Personal alarms can give extra peace of mind to the elderly, children, solo workers or people recuperating after surgery or illness – as well as their loved ones and carers. Also known as life alarms, the small devices send an emergency alert, when triggered, to pre-set mobile phone numbers or a 24-hour monitoring service. They can also include a lot of other features on top of their main function.

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Free version

If you already have a phone there is a Daniel Morcombe Foundation Help Me app. When this app is activated, you click on the emergency button and it sends a text to up to two numbers with optional notes (such as a vehicle description and registration number). It has very limited functionality, but is very simple to setup. 

We think this app is suitable for kids who already own a smartphone. At the time of testing we tried it on both iPhone and Android. The Android application kept crashing when trying to display GPS location details where there were none available (such as being inside a house), but the iPhone version was fine.


Look for a personal alarm with a good reception score in our test – very few of them give an indication as to their reception levels. You'll need to be in a clear outdoor area to have them work well.

GPS location

While GPS location is good for tracking the device, it's worth keeping in mind that not all will do it well. They rely on being in an open area to get a lock on at least three satellites, so they're hindered by city living and tall buildings – and of course, being inside any building will hamper them as well. We found those that allowed tracking by sending an SMS request worked well, it's not as handy as those that allow a tracking history, or 'live' view so you can predict where someone is heading.


When you have responsibility for someone that wanders, you might want to set up a perimeter so you can see if they go outside of it – either by choice or not. If you have geo-fencing, this works by setting up a virtual fence. When the device crosses that perimeter it sends an alert to a contact. Some do this via a radius, but we find the polygon setup was more useful. A radius only creates a circle, whereas a polygon means you can create a map that allows for some freedom.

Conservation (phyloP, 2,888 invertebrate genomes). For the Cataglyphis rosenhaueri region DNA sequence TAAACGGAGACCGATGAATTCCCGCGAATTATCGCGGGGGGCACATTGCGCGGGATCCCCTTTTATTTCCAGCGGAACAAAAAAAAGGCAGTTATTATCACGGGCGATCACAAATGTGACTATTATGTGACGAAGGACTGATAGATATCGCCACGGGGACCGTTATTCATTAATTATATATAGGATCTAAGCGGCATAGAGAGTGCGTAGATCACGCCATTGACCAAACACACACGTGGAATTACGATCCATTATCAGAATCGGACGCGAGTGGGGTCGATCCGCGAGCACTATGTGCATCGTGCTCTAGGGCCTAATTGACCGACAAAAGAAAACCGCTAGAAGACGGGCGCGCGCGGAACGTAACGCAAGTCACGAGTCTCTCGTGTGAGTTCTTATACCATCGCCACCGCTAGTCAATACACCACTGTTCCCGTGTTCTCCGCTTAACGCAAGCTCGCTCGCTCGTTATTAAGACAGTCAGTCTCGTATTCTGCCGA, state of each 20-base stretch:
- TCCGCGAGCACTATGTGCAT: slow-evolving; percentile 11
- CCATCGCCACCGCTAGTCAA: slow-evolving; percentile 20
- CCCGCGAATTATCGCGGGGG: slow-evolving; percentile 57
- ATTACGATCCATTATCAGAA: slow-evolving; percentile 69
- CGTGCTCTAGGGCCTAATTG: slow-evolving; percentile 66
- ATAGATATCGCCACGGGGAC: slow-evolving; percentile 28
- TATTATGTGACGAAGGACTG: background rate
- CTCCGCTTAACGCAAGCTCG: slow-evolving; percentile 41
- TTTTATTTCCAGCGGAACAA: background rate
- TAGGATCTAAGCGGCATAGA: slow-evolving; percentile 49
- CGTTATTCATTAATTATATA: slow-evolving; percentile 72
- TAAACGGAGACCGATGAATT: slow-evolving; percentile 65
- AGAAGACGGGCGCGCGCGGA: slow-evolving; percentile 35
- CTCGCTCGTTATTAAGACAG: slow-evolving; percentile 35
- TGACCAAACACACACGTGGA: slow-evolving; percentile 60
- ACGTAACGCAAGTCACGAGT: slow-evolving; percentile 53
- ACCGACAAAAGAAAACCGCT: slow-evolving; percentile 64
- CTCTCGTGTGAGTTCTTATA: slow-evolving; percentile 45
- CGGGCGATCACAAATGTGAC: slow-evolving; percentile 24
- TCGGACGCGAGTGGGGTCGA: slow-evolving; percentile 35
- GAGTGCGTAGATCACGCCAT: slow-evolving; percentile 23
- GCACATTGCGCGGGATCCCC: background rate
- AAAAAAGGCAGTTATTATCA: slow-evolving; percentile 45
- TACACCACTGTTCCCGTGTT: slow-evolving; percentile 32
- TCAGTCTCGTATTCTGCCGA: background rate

Number of contacts

Look for a personal alarm that will accept more than one contact. The more contacts you have, the better – in case the first contact is away from their phone. 

Fall detection

This might be useful if the device is with someone in danger of falling. If the device falls rapidly it triggers an alert to a contact.

Non-movement alarm

This alerts a contact if the device doesn't move for a specified amount of time.

Speed alarm

If the device starts moving rapidly, say by the wearer getting into a car or train, it alerts a contact.  

Charging cradle or magnetic dock

A charging cradle is useful because it makes it obvious the device needs to be plugged in. It can sit in an obvious place in the home and it's less fiddly than a USB cover that needs moving. Some watches also have magnetic connections that only connect in a certain way, which means less mistakes in charging.


We were surprised and a little disappointed by the pricing on these devices: from $140 up to almost $500 excluding the pricing of the SIM card. We checked on a large shopping website based in China and found some identical looking, and similarly featured, devices to the Live-Life, Mind Me and Safe-Life for around $50, or a tenth of what some are available for in Australia. 

Now admittedly these large websites tend to sell in bulk, but considering the scale of profit this might involve, their pricing in Australia is a bit steep. Sellers will say you are getting software and setup support, but we don't think this is worth the substantial mark-up.